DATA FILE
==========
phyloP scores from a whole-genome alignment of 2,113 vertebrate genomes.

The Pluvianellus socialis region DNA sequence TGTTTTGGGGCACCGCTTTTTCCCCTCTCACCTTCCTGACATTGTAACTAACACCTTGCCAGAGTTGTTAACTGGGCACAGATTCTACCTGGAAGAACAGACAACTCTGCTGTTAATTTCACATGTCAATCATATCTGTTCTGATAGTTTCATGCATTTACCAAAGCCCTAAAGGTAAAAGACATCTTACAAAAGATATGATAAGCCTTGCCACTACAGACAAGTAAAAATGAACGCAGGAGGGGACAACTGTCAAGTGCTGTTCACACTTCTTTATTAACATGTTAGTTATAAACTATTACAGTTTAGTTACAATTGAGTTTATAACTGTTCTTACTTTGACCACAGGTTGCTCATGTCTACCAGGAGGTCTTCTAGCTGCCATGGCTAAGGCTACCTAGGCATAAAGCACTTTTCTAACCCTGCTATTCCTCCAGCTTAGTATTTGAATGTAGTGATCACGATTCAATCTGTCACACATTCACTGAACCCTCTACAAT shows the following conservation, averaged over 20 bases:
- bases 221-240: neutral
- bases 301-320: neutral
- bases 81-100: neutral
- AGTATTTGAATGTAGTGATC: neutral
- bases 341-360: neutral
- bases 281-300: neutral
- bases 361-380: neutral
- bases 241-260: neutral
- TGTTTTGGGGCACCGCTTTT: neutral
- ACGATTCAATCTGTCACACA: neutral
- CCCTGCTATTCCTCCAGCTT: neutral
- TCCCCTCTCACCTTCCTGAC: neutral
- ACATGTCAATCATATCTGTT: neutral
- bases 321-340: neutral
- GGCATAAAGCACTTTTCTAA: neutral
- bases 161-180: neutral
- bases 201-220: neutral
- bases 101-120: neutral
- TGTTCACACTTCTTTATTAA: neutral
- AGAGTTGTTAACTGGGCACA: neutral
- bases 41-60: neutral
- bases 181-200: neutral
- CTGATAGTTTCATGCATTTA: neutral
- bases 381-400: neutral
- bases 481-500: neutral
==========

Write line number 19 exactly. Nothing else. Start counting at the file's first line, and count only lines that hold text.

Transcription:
- bases 201-220: neutral